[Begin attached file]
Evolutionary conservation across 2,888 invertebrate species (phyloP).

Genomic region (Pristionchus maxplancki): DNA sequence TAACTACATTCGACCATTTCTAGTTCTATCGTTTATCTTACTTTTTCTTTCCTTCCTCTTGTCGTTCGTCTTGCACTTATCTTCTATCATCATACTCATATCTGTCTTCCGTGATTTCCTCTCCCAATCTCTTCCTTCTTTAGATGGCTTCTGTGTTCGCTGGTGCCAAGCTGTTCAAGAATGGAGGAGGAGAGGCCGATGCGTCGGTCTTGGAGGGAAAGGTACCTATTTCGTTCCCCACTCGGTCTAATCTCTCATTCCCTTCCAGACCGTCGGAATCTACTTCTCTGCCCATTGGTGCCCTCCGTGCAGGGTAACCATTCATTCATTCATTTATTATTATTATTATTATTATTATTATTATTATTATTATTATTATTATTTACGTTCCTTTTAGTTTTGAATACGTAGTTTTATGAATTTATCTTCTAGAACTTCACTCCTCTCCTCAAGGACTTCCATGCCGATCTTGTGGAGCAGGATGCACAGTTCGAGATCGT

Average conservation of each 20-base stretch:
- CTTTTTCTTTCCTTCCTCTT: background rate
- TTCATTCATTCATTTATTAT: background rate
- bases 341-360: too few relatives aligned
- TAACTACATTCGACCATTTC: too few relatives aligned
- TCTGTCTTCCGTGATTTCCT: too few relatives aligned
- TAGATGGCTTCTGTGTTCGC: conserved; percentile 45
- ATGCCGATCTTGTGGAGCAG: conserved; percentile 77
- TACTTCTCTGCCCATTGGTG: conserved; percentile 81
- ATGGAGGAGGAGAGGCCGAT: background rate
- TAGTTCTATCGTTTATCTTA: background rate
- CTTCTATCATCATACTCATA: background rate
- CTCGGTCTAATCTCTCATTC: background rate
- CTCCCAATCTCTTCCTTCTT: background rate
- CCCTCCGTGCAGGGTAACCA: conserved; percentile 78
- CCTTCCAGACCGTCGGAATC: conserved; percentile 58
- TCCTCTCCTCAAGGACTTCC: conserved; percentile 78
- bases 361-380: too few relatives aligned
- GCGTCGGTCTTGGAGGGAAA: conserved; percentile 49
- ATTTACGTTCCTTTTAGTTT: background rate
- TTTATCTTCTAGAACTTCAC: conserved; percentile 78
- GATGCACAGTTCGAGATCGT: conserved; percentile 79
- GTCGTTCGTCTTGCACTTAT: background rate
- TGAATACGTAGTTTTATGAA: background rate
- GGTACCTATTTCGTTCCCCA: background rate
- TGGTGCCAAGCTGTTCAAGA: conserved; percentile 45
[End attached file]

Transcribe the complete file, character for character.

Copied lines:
Evolutionary conservation across 2,888 invertebrate species (phyloP).

Genomic region (Pristionchus maxplancki): DNA sequence TAACTACATTCGACCATTTCTAGTTCTATCGTTTATCTTACTTTTTCTTTCCTTCCTCTTGTCGTTCGTCTTGCACTTATCTTCTATCATCATACTCATATCTGTCTTCCGTGATTTCCTCTCCCAATCTCTTCCTTCTTTAGATGGCTTCTGTGTTCGCTGGTGCCAAGCTGTTCAAGAATGGAGGAGGAGAGGCCGATGCGTCGGTCTTGGAGGGAAAGGTACCTATTTCGTTCCCCACTCGGTCTAATCTCTCATTCCCTTCCAGACCGTCGGAATCTACTTCTCTGCCCATTGGTGCCCTCCGTGCAGGGTAACCATTCATTCATTCATTTATTATTATTATTATTATTATTATTATTATTATTATTATTATTATTATTTACGTTCCTTTTAGTTTTGAATACGTAGTTTTATGAATTTATCTTCTAGAACTTCACTCCTCTCCTCAAGGACTTCCATGCCGATCTTGTGGAGCAGGATGCACAGTTCGAGATCGT

Average conservation of each 20-base stretch:
- CTTTTTCTTTCCTTCCTCTT: background rate
- TTCATTCATTCATTTATTAT: background rate
- bases 341-360: too few relatives aligned
- TAACTACATTCGACCATTTC: too few relatives aligned
- TCTGTCTTCCGTGATTTCCT: too few relatives aligned
- TAGATGGCTTCTGTGTTCGC: conserved; percentile 45
- ATGCCGATCTTGTGGAGCAG: conserved; percentile 77
- TACTTCTCTGCCCATTGGTG: conserved; percentile 81
- ATGGAGGAGGAGAGGCCGAT: background rate
- TAGTTCTATCGTTTATCTTA: background rate
- CTTCTATCATCATACTCATA: background rate
- CTCGGTCTAATCTCTCATTC: background rate
- CTCCCAATCTCTTCCTTCTT: background rate
- CCCTCCGTGCAGGGTAACCA: conserved; percentile 78
- CCTTCCAGACCGTCGGAATC: conserved; percentile 58
- TCCTCTCCTCAAGGACTTCC: conserved; percentile 78
- bases 361-380: too few relatives aligned
- GCGTCGGTCTTGGAGGGAAA: conserved; percentile 49
- ATTTACGTTCCTTTTAGTTT: background rate
- TTTATCTTCTAGAACTTCAC: conserved; percentile 78
- GATGCACAGTTCGAGATCGT: conserved; percentile 79
- GTCGTTCGTCTTGCACTTAT: background rate
- TGAATACGTAGTTTTATGAA: background rate
- GGTACCTATTTCGTTCCCCA: background rate
- TGGTGCCAAGCTGTTCAAGA: conserved; percentile 45